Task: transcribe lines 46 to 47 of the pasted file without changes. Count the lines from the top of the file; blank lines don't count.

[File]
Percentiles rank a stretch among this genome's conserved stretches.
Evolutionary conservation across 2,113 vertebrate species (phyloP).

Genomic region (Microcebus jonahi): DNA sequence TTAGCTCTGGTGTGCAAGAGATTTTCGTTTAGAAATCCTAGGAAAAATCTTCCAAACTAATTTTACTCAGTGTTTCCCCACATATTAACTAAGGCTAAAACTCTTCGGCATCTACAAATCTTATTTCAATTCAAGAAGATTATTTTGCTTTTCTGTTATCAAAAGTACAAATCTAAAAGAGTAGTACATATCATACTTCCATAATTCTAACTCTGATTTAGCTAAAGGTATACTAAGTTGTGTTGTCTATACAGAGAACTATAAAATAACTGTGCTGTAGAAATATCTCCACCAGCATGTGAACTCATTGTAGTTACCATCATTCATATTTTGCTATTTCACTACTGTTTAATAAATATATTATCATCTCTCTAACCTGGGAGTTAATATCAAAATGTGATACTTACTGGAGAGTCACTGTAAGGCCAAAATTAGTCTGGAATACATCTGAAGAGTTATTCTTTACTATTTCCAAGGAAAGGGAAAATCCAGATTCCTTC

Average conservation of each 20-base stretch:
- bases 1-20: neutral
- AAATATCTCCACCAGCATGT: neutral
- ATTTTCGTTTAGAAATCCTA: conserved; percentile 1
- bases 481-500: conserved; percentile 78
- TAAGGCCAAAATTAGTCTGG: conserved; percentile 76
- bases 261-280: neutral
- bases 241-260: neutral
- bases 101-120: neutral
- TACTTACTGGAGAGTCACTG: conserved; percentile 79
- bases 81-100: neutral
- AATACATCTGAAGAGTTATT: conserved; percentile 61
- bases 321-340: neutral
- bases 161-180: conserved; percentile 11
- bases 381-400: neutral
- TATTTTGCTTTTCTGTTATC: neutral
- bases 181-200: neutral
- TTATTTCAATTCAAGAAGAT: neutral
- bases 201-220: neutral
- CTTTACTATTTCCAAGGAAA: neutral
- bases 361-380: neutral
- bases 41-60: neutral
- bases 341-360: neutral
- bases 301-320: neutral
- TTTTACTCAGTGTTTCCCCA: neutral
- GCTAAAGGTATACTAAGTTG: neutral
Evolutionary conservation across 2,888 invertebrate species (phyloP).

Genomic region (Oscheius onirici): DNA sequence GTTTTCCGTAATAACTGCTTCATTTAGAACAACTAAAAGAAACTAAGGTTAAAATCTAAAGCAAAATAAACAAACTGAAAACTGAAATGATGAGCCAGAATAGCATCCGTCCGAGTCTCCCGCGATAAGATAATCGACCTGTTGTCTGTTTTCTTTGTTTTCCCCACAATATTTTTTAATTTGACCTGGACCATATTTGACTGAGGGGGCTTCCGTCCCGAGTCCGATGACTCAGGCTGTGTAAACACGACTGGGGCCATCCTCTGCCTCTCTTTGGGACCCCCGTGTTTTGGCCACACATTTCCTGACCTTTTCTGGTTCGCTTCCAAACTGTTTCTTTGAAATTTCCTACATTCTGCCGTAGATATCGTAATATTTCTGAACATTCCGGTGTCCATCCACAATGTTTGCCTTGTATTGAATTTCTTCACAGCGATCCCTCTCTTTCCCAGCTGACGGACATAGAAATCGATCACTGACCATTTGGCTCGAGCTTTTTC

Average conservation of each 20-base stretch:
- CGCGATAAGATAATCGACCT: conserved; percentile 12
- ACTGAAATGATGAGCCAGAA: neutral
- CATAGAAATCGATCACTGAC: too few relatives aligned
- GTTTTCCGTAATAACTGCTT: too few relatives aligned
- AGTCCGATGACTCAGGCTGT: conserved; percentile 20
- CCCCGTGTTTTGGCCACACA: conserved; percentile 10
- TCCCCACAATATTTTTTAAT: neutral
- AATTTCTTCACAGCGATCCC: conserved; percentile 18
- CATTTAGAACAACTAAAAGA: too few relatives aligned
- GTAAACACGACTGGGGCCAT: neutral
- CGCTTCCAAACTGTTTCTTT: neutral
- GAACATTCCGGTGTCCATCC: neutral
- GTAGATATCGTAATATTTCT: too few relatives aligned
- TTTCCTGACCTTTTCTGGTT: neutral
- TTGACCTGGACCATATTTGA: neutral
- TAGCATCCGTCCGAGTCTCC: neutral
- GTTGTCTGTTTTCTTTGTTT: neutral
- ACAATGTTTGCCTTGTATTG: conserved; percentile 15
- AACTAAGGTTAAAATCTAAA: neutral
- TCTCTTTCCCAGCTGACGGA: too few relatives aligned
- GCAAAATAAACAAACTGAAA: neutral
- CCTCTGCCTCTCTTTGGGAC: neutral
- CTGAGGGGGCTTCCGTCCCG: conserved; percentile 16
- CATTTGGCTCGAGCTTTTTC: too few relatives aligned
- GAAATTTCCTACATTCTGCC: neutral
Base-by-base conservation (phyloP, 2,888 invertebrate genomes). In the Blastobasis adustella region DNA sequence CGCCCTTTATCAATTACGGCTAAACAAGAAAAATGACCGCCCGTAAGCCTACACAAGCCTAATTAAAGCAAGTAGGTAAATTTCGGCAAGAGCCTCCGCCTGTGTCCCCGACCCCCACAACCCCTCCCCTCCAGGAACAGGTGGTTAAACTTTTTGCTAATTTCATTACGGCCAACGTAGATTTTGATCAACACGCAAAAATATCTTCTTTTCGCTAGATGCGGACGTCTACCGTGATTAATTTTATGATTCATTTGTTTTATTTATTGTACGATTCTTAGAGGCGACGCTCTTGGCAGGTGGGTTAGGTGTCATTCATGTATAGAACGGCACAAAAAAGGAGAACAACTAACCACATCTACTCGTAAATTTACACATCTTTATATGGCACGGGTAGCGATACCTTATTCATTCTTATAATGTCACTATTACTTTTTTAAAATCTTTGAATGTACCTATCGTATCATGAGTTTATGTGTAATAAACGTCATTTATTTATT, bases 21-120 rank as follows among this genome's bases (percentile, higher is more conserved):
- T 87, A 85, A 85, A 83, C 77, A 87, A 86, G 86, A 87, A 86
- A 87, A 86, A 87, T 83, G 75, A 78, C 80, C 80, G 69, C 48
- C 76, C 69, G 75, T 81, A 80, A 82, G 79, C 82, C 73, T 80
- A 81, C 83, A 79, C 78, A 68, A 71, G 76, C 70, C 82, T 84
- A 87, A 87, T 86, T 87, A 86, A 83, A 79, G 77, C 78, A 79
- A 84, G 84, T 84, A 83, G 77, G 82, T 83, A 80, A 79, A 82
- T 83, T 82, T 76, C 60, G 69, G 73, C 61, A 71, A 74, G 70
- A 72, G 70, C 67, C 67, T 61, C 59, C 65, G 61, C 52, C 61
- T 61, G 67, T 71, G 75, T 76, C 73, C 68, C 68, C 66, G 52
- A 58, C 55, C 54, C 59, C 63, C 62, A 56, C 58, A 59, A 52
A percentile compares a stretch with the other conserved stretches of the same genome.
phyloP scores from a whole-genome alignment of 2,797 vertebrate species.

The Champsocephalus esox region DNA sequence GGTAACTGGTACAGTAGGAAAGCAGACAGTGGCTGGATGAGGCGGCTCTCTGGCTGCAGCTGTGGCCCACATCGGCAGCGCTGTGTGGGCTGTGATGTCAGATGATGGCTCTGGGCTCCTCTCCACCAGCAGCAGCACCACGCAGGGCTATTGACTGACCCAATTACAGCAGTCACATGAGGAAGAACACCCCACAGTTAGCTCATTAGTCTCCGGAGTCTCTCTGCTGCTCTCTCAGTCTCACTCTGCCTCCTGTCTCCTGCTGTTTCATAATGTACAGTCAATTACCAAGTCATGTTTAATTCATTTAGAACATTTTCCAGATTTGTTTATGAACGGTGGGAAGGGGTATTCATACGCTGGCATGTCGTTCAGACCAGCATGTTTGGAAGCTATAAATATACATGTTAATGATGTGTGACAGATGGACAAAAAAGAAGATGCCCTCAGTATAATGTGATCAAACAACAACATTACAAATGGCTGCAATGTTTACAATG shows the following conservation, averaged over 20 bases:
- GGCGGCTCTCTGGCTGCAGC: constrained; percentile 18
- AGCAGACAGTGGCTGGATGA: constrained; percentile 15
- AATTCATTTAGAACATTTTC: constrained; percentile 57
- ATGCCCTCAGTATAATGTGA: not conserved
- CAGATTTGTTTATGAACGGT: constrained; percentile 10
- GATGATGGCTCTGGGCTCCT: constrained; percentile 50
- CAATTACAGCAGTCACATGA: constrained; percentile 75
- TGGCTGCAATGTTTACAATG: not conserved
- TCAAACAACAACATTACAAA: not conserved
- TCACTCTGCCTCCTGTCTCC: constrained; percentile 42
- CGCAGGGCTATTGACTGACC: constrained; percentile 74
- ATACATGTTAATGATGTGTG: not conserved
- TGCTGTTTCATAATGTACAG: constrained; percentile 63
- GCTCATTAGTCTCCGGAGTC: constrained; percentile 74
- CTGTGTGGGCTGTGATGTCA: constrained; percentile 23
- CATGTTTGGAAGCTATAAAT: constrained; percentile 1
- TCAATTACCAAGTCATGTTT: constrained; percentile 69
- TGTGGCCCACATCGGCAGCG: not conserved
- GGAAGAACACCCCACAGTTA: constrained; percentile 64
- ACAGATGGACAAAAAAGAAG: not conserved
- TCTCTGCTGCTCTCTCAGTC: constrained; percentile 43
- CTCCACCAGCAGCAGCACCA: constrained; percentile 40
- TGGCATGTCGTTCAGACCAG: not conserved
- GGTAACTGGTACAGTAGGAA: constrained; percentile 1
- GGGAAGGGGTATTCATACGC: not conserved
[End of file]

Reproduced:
- TTTCCTGACCTTTTCTGGTT: neutral
- TTGACCTGGACCATATTTGA: neutral